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In what ways did economic practices change during the Enlightenment?

Economic practices during the Enlightenment shifted towards free trade, industrialisation, and the development of capitalism.

The Enlightenment, a period of intellectual and philosophical development in the 17th and 18th centuries, brought about significant changes in economic practices. One of the most notable shifts was the move towards free trade. Enlightenment thinkers such as Adam Smith advocated for the removal of trade barriers and the promotion of economic competition. Smith's influential work, 'The Wealth of Nations', argued that free trade would lead to economic prosperity and growth. This marked a departure from the previous mercantilist system, which emphasised the accumulation of wealth through strict control of trade and industry.

Another significant change was the onset of industrialisation. The Enlightenment period saw the advent of new technologies and manufacturing processes, leading to the Industrial Revolution. This revolution transformed economies from primarily agrarian to industrial and manufacturing-based. The shift towards industrialisation led to increased productivity, economic growth, and the emergence of a new industrial working class.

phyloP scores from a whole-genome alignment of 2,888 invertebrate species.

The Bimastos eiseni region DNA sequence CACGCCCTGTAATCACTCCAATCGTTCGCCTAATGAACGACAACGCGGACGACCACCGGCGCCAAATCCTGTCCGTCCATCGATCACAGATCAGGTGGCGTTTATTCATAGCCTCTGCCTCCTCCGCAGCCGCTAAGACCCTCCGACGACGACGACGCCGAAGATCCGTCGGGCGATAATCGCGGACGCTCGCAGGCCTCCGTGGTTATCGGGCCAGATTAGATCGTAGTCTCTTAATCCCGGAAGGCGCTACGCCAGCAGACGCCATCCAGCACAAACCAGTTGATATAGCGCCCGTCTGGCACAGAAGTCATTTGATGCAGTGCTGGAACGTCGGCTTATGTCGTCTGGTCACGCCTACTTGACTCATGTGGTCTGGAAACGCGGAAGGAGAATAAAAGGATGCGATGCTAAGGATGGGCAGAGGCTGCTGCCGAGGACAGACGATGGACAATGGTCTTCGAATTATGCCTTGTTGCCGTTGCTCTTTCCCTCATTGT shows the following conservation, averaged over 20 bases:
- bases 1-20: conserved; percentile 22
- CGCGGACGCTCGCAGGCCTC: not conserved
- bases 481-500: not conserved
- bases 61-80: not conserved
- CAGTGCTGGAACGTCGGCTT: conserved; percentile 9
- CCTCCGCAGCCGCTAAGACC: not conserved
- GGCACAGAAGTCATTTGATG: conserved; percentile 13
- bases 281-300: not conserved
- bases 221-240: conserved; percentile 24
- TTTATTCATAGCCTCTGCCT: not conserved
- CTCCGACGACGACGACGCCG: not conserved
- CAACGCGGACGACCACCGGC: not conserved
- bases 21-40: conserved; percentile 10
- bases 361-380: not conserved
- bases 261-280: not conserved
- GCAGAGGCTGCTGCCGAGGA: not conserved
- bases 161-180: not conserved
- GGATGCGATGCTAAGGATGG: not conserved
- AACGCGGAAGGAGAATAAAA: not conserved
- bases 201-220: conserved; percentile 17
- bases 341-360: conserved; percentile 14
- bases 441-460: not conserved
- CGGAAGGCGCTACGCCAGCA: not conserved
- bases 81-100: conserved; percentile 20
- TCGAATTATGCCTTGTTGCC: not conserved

The Enlightenment also saw the development of capitalism as an economic system. Capitalism, with its emphasis on private property, free markets, and competition, was seen as a way to promote individual freedom and economic prosperity. This was a significant shift from the feudal economic system that had dominated Europe for centuries. The rise of capitalism also led to changes in social structures, with the emergence of a new bourgeoisie class.

Furthermore, the Enlightenment brought about a new understanding of economics as a distinct field of study. Economists began to analyse economic phenomena using scientific methods, leading to the development of economic theories and models. This scientific approach to economics marked a significant departure from previous practices, where economics was often seen as a subset of moral philosophy.

IB History Tutor Summary: During the Enlightenment in the 17th and 18th centuries, economic practices evolved significantly. Key changes included the shift towards free trade, encouraged by thinkers like Adam Smith, the start of the Industrial Revolution, which moved economies from agrarian to industrial, and the rise of capitalism, focusing on private property and free markets. This period also established economics as a separate scientific field.

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